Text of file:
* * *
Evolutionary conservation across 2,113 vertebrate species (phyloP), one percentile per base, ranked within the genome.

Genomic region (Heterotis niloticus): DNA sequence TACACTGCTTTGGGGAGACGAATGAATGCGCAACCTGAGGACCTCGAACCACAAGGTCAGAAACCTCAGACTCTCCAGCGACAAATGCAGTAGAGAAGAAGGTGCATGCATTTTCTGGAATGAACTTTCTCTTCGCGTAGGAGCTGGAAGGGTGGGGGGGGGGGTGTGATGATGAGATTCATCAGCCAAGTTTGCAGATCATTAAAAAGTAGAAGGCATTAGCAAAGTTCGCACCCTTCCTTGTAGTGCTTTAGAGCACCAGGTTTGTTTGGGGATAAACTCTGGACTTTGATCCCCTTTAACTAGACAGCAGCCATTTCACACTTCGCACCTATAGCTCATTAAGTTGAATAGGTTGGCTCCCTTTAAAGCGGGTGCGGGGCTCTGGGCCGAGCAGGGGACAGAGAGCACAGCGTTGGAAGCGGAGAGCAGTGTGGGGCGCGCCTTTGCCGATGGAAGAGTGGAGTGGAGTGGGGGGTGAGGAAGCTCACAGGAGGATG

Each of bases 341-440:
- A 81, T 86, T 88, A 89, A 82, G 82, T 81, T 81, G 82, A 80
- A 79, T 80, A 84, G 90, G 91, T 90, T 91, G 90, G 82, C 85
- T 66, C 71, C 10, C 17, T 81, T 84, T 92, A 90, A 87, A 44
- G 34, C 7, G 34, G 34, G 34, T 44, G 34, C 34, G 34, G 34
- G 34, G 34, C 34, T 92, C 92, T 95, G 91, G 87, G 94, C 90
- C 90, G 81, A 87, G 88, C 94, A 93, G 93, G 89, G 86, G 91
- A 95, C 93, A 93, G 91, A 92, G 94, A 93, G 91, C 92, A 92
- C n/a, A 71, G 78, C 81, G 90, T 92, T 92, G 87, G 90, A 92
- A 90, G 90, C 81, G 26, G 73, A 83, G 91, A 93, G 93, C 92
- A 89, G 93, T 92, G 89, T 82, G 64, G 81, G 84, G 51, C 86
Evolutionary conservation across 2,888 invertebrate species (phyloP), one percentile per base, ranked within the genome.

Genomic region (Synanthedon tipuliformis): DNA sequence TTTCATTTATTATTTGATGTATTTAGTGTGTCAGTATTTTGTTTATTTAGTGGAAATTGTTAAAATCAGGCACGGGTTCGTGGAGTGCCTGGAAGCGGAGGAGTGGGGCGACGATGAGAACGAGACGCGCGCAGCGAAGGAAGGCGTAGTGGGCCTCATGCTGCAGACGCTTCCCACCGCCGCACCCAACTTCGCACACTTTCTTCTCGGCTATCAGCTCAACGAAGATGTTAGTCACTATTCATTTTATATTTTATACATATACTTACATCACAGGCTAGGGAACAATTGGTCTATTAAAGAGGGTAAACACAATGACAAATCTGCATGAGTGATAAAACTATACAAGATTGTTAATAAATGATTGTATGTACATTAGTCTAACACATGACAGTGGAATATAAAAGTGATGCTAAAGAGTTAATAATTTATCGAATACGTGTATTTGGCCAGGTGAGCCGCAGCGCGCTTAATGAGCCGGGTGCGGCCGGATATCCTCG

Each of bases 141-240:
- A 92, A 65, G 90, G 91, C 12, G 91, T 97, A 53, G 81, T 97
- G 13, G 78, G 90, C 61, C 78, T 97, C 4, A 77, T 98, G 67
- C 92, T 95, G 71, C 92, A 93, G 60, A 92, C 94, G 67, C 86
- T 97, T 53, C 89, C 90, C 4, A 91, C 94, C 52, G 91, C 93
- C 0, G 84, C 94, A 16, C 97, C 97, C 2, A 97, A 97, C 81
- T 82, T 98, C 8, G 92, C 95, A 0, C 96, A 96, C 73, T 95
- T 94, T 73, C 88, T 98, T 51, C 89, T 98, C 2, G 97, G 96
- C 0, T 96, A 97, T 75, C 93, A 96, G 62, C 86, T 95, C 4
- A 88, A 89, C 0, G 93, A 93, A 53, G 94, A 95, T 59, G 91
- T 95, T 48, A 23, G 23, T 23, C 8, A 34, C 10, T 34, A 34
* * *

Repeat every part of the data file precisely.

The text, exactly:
Evolutionary conservation across 2,113 vertebrate species (phyloP), one percentile per base, ranked within the genome.

Genomic region (Heterotis niloticus): DNA sequence TACACTGCTTTGGGGAGACGAATGAATGCGCAACCTGAGGACCTCGAACCACAAGGTCAGAAACCTCAGACTCTCCAGCGACAAATGCAGTAGAGAAGAAGGTGCATGCATTTTCTGGAATGAACTTTCTCTTCGCGTAGGAGCTGGAAGGGTGGGGGGGGGGGTGTGATGATGAGATTCATCAGCCAAGTTTGCAGATCATTAAAAAGTAGAAGGCATTAGCAAAGTTCGCACCCTTCCTTGTAGTGCTTTAGAGCACCAGGTTTGTTTGGGGATAAACTCTGGACTTTGATCCCCTTTAACTAGACAGCAGCCATTTCACACTTCGCACCTATAGCTCATTAAGTTGAATAGGTTGGCTCCCTTTAAAGCGGGTGCGGGGCTCTGGGCCGAGCAGGGGACAGAGAGCACAGCGTTGGAAGCGGAGAGCAGTGTGGGGCGCGCCTTTGCCGATGGAAGAGTGGAGTGGAGTGGGGGGTGAGGAAGCTCACAGGAGGATG

Each of bases 341-440:
- A 81, T 86, T 88, A 89, A 82, G 82, T 81, T 81, G 82, A 80
- A 79, T 80, A 84, G 90, G 91, T 90, T 91, G 90, G 82, C 85
- T 66, C 71, C 10, C 17, T 81, T 84, T 92, A 90, A 87, A 44
- G 34, C 7, G 34, G 34, G 34, T 44, G 34, C 34, G 34, G 34
- G 34, G 34, C 34, T 92, C 92, T 95, G 91, G 87, G 94, C 90
- C 90, G 81, A 87, G 88, C 94, A 93, G 93, G 89, G 86, G 91
- A 95, C 93, A 93, G 91, A 92, G 94, A 93, G 91, C 92, A 92
- C n/a, A 71, G 78, C 81, G 90, T 92, T 92, G 87, G 90, A 92
- A 90, G 90, C 81, G 26, G 73, A 83, G 91, A 93, G 93, C 92
- A 89, G 93, T 92, G 89, T 82, G 64, G 81, G 84, G 51, C 86
Evolutionary conservation across 2,888 invertebrate species (phyloP), one percentile per base, ranked within the genome.

Genomic region (Synanthedon tipuliformis): DNA sequence TTTCATTTATTATTTGATGTATTTAGTGTGTCAGTATTTTGTTTATTTAGTGGAAATTGTTAAAATCAGGCACGGGTTCGTGGAGTGCCTGGAAGCGGAGGAGTGGGGCGACGATGAGAACGAGACGCGCGCAGCGAAGGAAGGCGTAGTGGGCCTCATGCTGCAGACGCTTCCCACCGCCGCACCCAACTTCGCACACTTTCTTCTCGGCTATCAGCTCAACGAAGATGTTAGTCACTATTCATTTTATATTTTATACATATACTTACATCACAGGCTAGGGAACAATTGGTCTATTAAAGAGGGTAAACACAATGACAAATCTGCATGAGTGATAAAACTATACAAGATTGTTAATAAATGATTGTATGTACATTAGTCTAACACATGACAGTGGAATATAAAAGTGATGCTAAAGAGTTAATAATTTATCGAATACGTGTATTTGGCCAGGTGAGCCGCAGCGCGCTTAATGAGCCGGGTGCGGCCGGATATCCTCG

Each of bases 141-240:
- A 92, A 65, G 90, G 91, C 12, G 91, T 97, A 53, G 81, T 97
- G 13, G 78, G 90, C 61, C 78, T 97, C 4, A 77, T 98, G 67
- C 92, T 95, G 71, C 92, A 93, G 60, A 92, C 94, G 67, C 86
- T 97, T 53, C 89, C 90, C 4, A 91, C 94, C 52, G 91, C 93
- C 0, G 84, C 94, A 16, C 97, C 97, C 2, A 97, A 97, C 81
- T 82, T 98, C 8, G 92, C 95, A 0, C 96, A 96, C 73, T 95
- T 94, T 73, C 88, T 98, T 51, C 89, T 98, C 2, G 97, G 96
- C 0, T 96, A 97, T 75, C 93, A 96, G 62, C 86, T 95, C 4
- A 88, A 89, C 0, G 93, A 93, A 53, G 94, A 95, T 59, G 91
- T 95, T 48, A 23, G 23, T 23, C 8, A 34, C 10, T 34, A 34